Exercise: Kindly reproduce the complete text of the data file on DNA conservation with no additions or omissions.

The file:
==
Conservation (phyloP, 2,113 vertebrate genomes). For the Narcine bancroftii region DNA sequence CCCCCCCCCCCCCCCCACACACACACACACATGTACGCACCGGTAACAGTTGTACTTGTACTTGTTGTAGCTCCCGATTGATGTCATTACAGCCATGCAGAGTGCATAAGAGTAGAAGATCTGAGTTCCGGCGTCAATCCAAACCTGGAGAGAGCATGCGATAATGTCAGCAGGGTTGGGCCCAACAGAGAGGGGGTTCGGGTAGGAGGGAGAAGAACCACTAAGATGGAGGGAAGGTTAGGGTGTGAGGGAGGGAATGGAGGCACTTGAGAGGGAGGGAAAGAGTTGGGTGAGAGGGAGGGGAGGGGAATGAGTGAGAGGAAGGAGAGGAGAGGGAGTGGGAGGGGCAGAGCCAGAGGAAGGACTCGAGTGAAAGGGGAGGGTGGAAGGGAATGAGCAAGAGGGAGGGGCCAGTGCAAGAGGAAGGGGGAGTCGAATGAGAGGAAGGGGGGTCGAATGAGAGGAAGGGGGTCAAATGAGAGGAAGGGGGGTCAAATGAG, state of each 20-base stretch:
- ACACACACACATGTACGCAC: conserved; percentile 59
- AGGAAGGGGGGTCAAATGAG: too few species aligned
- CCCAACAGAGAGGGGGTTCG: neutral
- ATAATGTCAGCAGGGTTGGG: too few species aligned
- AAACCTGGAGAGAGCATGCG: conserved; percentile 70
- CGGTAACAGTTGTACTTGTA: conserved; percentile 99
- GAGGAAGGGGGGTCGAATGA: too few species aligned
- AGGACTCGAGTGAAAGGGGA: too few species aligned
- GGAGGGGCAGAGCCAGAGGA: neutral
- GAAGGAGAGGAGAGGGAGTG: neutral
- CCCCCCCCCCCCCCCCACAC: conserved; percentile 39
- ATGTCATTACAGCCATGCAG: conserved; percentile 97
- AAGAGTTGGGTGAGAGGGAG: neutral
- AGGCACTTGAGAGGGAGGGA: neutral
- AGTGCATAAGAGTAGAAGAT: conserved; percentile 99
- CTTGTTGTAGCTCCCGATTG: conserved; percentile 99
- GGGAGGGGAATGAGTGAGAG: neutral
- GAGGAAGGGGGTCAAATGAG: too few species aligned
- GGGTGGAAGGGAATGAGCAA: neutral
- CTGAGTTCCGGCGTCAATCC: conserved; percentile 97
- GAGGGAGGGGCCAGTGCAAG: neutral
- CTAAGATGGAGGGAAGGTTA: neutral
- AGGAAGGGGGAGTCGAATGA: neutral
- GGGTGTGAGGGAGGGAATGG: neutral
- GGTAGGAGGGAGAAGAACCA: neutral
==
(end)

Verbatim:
Conservation (phyloP, 2,113 vertebrate genomes). For the Narcine bancroftii region DNA sequence CCCCCCCCCCCCCCCCACACACACACACACATGTACGCACCGGTAACAGTTGTACTTGTACTTGTTGTAGCTCCCGATTGATGTCATTACAGCCATGCAGAGTGCATAAGAGTAGAAGATCTGAGTTCCGGCGTCAATCCAAACCTGGAGAGAGCATGCGATAATGTCAGCAGGGTTGGGCCCAACAGAGAGGGGGTTCGGGTAGGAGGGAGAAGAACCACTAAGATGGAGGGAAGGTTAGGGTGTGAGGGAGGGAATGGAGGCACTTGAGAGGGAGGGAAAGAGTTGGGTGAGAGGGAGGGGAGGGGAATGAGTGAGAGGAAGGAGAGGAGAGGGAGTGGGAGGGGCAGAGCCAGAGGAAGGACTCGAGTGAAAGGGGAGGGTGGAAGGGAATGAGCAAGAGGGAGGGGCCAGTGCAAGAGGAAGGGGGAGTCGAATGAGAGGAAGGGGGGTCGAATGAGAGGAAGGGGGTCAAATGAGAGGAAGGGGGGTCAAATGAG, state of each 20-base stretch:
- ACACACACACATGTACGCAC: conserved; percentile 59
- AGGAAGGGGGGTCAAATGAG: too few species aligned
- CCCAACAGAGAGGGGGTTCG: neutral
- ATAATGTCAGCAGGGTTGGG: too few species aligned
- AAACCTGGAGAGAGCATGCG: conserved; percentile 70
- CGGTAACAGTTGTACTTGTA: conserved; percentile 99
- GAGGAAGGGGGGTCGAATGA: too few species aligned
- AGGACTCGAGTGAAAGGGGA: too few species aligned
- GGAGGGGCAGAGCCAGAGGA: neutral
- GAAGGAGAGGAGAGGGAGTG: neutral
- CCCCCCCCCCCCCCCCACAC: conserved; percentile 39
- ATGTCATTACAGCCATGCAG: conserved; percentile 97
- AAGAGTTGGGTGAGAGGGAG: neutral
- AGGCACTTGAGAGGGAGGGA: neutral
- AGTGCATAAGAGTAGAAGAT: conserved; percentile 99
- CTTGTTGTAGCTCCCGATTG: conserved; percentile 99
- GGGAGGGGAATGAGTGAGAG: neutral
- GAGGAAGGGGGTCAAATGAG: too few species aligned
- GGGTGGAAGGGAATGAGCAA: neutral
- CTGAGTTCCGGCGTCAATCC: conserved; percentile 97
- GAGGGAGGGGCCAGTGCAAG: neutral
- CTAAGATGGAGGGAAGGTTA: neutral
- AGGAAGGGGGAGTCGAATGA: neutral
- GGGTGTGAGGGAGGGAATGG: neutral
- GGTAGGAGGGAGAAGAACCA: neutral